13. Valleix, S; Jeanny, JC; Elsevier, S; Joshi, RL; Fayet, P; Bucchini, D; Delpech, M. Expression of human F8B, a gene nested within the coagulation factor VIII gene, produces multiple eye defects and developmental alterations in chimeric and transgenic mice. Hum. Mol. Genet 1999, 8, 1291–1301. [Google Scholar]
  14. Naylor, J; Brinke, A; Hassock, S; Green, PM; Giannelli, F. Characteristic mRNA abnormality found in half the patients with severe haemophilia A is due to large DNA inversions. Hum. Mol. Genet 1993, 2, 1773–1778. [Google Scholar]
  15. Rossetti, LC; Radic, CP; Larripa, IB; De Brasi, CD. Genotyping the hemophilia inversion hotspot by use of inverse PCR. Clin. Chem 2005, 51, 154–158. [Google Scholar]
  16. Rossetti, LC; Radic, CP; Larripa, IB; De Brasi, CD. Developing a new generation of tests for genotyping hemophilia causative rearrangements involving int22h and int1h hotspots in the factor VIII gene. J. Thromb. Haemost 2008, 6, 830–836. [Google Scholar]
  17. Bagnall, RD; Giannelli, F; Green, PM. Int22h-related Inversions causing hemophilia A: A novel insight into their origin and a new more discriminant PCR test for their detection. J. Thromb. Haemost 2006, 4, 591–598. [Google Scholar]
  18. Liu, Q; Nozari, G; Sommer, SS. Single-tube polymerase chain reaction for rapid diagnosis of the inversion hotspot of mutation in haemophilia A. Blood 1998, 92, 1458–1459, Erratum inBlood 1999;93:2141. [Google Scholar]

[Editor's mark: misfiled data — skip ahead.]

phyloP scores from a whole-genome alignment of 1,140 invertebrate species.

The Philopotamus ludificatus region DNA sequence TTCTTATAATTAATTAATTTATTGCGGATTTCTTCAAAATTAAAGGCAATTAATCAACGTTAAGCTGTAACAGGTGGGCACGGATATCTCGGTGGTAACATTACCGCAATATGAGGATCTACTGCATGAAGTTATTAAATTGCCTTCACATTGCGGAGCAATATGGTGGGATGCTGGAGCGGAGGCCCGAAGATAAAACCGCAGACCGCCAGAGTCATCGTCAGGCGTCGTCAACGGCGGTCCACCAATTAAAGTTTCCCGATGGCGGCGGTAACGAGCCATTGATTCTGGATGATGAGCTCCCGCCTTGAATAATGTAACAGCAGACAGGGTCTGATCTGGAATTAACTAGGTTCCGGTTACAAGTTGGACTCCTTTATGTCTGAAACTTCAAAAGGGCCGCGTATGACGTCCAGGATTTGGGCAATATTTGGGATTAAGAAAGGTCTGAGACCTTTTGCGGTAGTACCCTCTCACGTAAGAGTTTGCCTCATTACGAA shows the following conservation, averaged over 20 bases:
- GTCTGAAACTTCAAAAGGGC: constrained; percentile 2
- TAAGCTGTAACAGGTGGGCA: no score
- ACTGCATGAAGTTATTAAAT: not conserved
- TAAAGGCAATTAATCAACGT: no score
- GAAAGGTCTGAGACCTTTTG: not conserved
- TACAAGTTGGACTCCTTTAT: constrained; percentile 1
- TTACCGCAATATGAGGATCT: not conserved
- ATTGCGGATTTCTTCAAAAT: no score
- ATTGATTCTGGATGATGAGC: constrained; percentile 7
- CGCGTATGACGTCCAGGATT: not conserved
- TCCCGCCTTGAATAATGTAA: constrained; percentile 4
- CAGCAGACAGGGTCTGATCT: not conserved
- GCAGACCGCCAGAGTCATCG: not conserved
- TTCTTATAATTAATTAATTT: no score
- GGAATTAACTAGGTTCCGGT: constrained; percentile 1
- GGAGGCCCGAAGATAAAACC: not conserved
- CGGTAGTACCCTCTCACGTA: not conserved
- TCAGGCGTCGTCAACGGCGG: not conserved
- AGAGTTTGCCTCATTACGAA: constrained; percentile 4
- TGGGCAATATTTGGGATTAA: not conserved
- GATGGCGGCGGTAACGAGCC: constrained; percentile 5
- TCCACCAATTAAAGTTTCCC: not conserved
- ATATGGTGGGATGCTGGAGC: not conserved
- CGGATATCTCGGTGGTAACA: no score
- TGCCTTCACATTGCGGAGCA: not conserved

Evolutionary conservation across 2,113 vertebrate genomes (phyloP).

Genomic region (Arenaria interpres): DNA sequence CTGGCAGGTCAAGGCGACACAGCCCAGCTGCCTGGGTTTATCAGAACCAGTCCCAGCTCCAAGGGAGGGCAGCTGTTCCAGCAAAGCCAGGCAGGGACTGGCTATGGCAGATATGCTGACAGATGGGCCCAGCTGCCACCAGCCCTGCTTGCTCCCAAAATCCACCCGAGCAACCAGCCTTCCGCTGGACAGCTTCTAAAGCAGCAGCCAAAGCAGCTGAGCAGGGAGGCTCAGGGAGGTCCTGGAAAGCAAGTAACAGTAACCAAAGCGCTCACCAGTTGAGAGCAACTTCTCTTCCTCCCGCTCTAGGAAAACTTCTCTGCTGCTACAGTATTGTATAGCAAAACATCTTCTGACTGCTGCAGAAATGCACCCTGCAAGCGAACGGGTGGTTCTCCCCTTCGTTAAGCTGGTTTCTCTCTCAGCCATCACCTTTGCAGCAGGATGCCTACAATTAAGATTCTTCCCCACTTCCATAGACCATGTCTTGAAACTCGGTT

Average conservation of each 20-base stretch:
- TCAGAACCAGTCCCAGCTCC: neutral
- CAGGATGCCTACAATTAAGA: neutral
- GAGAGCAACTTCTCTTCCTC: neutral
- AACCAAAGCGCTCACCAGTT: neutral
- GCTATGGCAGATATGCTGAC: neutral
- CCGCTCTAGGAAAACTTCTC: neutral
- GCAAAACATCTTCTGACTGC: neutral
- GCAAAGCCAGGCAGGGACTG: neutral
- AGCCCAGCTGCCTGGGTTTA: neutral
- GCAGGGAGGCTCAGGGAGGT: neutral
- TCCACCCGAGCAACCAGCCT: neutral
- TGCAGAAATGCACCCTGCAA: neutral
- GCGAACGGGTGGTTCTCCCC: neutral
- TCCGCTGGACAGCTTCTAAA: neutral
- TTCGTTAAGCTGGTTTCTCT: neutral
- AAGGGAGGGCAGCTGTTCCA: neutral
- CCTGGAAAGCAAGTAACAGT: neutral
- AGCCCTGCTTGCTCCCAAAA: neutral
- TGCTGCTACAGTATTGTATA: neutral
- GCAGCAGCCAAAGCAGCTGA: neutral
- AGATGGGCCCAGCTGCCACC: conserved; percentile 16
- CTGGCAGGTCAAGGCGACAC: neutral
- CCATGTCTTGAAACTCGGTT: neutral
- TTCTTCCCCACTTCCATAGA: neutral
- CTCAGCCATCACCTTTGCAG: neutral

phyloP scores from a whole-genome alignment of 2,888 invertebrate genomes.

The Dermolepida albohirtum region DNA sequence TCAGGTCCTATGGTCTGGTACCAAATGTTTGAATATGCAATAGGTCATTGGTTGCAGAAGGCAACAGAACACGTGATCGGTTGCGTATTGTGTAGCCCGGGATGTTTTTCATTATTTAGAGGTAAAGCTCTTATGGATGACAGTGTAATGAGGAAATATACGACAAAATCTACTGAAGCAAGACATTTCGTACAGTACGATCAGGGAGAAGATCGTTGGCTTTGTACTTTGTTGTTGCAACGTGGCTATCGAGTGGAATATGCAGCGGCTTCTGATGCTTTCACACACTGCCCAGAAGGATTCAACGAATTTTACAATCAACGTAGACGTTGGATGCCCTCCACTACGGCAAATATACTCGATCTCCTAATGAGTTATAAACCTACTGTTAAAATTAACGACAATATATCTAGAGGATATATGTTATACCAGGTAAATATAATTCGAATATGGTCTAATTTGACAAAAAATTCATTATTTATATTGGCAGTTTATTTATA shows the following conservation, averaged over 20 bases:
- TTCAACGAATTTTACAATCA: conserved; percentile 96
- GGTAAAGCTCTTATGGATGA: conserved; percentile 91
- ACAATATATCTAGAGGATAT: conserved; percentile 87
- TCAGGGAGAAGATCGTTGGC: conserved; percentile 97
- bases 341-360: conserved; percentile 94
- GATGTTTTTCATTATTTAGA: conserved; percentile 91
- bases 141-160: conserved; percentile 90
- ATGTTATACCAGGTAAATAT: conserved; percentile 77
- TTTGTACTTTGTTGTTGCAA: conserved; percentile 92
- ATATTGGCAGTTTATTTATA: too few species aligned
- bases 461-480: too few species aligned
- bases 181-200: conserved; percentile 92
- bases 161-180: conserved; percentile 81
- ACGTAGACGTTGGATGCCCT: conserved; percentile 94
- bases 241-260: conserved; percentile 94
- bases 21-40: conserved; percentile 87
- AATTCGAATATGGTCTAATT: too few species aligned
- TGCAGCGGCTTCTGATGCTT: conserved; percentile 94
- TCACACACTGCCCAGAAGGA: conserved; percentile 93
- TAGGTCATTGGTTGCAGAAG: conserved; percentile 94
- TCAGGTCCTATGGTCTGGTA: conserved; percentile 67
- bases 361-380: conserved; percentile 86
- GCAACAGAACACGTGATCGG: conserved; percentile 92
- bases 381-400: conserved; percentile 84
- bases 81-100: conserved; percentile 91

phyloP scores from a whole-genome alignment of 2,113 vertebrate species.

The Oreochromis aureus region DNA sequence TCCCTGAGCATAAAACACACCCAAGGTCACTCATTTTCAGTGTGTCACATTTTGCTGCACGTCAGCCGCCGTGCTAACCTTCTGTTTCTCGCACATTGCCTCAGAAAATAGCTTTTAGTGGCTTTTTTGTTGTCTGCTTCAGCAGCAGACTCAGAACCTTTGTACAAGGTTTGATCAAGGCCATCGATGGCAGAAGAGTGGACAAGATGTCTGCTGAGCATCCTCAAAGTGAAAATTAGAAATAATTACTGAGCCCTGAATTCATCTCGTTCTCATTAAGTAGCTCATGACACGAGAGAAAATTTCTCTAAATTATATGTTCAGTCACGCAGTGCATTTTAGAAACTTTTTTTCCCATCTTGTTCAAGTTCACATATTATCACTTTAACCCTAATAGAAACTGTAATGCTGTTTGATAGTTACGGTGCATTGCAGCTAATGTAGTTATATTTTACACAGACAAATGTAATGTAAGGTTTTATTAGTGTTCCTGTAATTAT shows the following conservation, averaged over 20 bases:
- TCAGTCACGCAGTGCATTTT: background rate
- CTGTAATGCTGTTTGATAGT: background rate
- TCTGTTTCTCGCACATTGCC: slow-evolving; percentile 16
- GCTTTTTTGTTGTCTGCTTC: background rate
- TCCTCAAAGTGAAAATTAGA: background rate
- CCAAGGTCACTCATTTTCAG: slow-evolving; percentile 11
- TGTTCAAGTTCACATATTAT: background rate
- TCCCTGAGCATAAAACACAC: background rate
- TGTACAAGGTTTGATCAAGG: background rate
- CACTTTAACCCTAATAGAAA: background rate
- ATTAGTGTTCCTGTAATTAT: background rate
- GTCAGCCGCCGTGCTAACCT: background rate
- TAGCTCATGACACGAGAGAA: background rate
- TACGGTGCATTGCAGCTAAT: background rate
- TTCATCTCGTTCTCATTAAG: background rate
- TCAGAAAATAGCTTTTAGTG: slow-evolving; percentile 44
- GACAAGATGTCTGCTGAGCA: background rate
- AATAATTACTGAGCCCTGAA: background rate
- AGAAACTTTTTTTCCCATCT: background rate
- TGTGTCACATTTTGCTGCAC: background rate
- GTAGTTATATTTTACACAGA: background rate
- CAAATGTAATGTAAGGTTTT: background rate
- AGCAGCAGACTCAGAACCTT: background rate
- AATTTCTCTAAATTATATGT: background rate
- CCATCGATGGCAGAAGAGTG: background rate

19. Oldenburg, J; Rost, S; El-Maarri, O; Leuer, M; Olek, K; Müller, CR; Schwaab, R. De novo factor VIII gene intron 22 inversion in a female carrier presents as a somatic mosaicism. Blood 2000, 96, 2905–2906. [Google Scholar]
  20. Rossiter, JP; Young, M; Kimberland, ML; Hutter, P; Ketterling, RP; Gitschier, J; Horst, J; Morris, MA; Schaid, DJ; de Moerloose, P. Factor VIII gene inversions causing severe hemophilia A originate almost exclusively in male germ cells. Hum. Mol. Genet 1994, 3, 1035–1039. [Google Scholar]
  21. Tizzano, EF; Domènech, M; Baiget, M. Inversion of intron 22 in isolated cases of severe hemophilia A. Thromb. Haemost 1995, 73, 6–9. [Google Scholar]
  22. Naylor, JA; Buck, D; Green, P; Williamson, H; Bentley, D; Giannelli, F. Investigation of the factor VIII intron 22 repeated region (int22h) and the associated inversion junctions. Hum. Mol. Genet 1995, 4, 1217–1224. [Google Scholar]